His next medal, for the Farming Society of Ireland (1806), was his first signed work and shows that he was already a very accomplished designer and craftsman. In 1810 he designed and struck a medal to commemorate the fiftieth year of the reign of George III, and this enjoyed a brief period of good sales. A short visit to London in the same year seems to have given him further inspiration, and he exhibited his ‘Impression of a medal for the Cork Institute’ at the artists' exhibition in Hawkins St., Dublin. He received in 1813 and 1814 premiums from the Society of Arts in London; his design for a school medal for the Society was purchased by the Feinaglian Institution in 1816 and was used thenceforth as their prize medal. In 1816 he designed and cut a medallic portrait of Daniel O'Connell (qv). This was the first made of O'Connell and, although a good likeness, it did not sell well. He designed further medals for the Orange Association (1817), the 77th Foot, the Rifle Brigade, and the 22nd Regiment (1818). In 1820 he began a series of medals in which he planned to commemorate forty distinguished figures from Irish history. Having completed the medallic portrait of Henry Grattan (qv) and the dies for four others (Archbishop Ussher (qv), Lord Charlemont (qv), Dean Swift (qv), and Richard Brinsley Sheridan, (qv)), he encountered a total lack of public interest, and abandoned the project. His next successful medal was a portrait of George IV, cut to commemorate the royal visit of 1821, and this enjoyed a short period of good sales. A founding member of the Royal Hibernian Academy (1823), he served as its secretary until his death. In 1826 he exhibited some pieces at the RHA's first exhibition, including ‘A head of Sir Charles Geisecke in wax’ and ‘A mould of Hibernia in wax’. He also designed and partly executed the silver trowel used by Francis Johnston (qv) to lay the first stone of the RHA house in Abbey St. However, 1826 was the last year in which he exhibited his work. Increasingly frustrated by the lack of public recognition, and also dragged down by financial worries, his mind was affected and he was eventually confined in the Richmond lunatic asylum. He died there (11 August 1827) after a fit of apoplexy, and was buried beside his father in St Andrew's churchyard.

The chemicals then used in the processes of medal making may have contributed to the relatively early deaths of both Mossops. In the case of William Stephen Mossop, this was particularly tragic due to the artistry of his work; ‘the painter-like skill with which he regulated the relief of his figures or groups was exquisite’ (Gilbert, 129). His later commissions included ‘The Derry Medal: with a portrait of George Walker’, completed for the Apprentice Boys of Derry Club; a small medal (or ‘medallet’) of the duke of Wellington (qv) made for Mr West, a goldsmith of Skinner's Row; and the medal of the North-West of Ireland Society (c.1822). He also cut seals for the Waterford harbour commissioners, Derry and Strabane corporations, the bishop of Ardagh, and, ironically, the Richmond lunatic asylum. The RIA and the National Museum of Ireland both hold small collections of his medals, dies, and wax models. His works were usually simply signed ‘Mossop’. He wrote a sketch of his father's life and work, briefly mentioning his own work, and this later appeared in Gilbert's History of the city of Dublin, ii (1861).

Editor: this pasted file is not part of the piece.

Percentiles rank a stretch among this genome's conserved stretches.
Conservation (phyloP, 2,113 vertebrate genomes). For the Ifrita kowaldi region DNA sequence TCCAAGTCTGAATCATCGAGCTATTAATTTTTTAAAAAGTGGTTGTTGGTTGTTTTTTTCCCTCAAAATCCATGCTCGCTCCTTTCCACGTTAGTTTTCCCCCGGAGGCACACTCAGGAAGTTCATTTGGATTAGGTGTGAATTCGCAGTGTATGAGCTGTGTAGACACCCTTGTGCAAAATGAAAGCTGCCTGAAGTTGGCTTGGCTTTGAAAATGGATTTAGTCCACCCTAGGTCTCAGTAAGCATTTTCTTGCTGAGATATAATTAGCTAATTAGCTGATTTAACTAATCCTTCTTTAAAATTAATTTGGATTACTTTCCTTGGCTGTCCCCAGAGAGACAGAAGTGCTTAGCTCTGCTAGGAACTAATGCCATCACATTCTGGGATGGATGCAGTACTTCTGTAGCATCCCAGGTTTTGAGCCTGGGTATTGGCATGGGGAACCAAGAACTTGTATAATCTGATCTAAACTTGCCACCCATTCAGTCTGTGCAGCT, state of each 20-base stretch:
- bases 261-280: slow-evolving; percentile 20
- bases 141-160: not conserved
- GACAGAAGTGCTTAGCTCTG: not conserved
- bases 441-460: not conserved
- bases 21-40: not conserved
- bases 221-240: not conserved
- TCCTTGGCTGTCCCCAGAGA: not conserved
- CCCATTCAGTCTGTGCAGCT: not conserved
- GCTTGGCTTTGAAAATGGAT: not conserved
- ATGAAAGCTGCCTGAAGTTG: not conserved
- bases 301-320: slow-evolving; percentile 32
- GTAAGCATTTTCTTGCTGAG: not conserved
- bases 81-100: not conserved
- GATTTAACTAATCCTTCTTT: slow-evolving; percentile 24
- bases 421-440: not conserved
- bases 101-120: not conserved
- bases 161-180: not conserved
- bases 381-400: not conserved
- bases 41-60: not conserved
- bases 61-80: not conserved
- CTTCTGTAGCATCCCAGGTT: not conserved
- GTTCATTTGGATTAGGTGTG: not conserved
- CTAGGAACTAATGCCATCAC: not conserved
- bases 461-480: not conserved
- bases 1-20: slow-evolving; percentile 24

He married (1813) Elizabeth Meara and left three sons. A self-portrait etching, in profile, was published in 1838 (NGI), and a portrait miniature of him is reproduced by A. E. J. Went (qv) (1978).

NLI, MS 33369 (4); Henry Dawson, ‘A memoir of the medals and medallists connected with Ireland’, RIA Trans., xix (1843), 13–18; J. T. Gilbert, A history of the city of Dublin (3 vols, 1861), ii, 128–32, app. viii; William Frazer, ‘The medallists of Ireland and their work’, RSAI Jn., xvii (1885–6), 443–66; DNB; Strickland, ii, 138–143 (portr.); National Gallery of Ireland: illustrated summary catalogue of prints and sculpture (1988), 377; Oliver Snoddy, ‘Two military medals by William Mossop (1751–1805)’, Ir. Sword, vi (1964), 252–6; vii (1965), 176–7; E. J. Pike, A biographical dictionary of wax modellers (1973), 95; A. E. J. Went, Irish coins and medals (1978), 15; L. Brown, British historical medals, i (1980) (plates); Ann M. Stewart, Royal Hibernian Academy: index of exhibitors and their works, 1826–1879 (3 vols, 1986), ii, 295; John Turpin, A school of art in Dublin since the eighteenth century: a history of the National College of Art and Design (1995), 65, 87, 95; Jane Turner (ed.), The dictionary of art, xx (1996), 199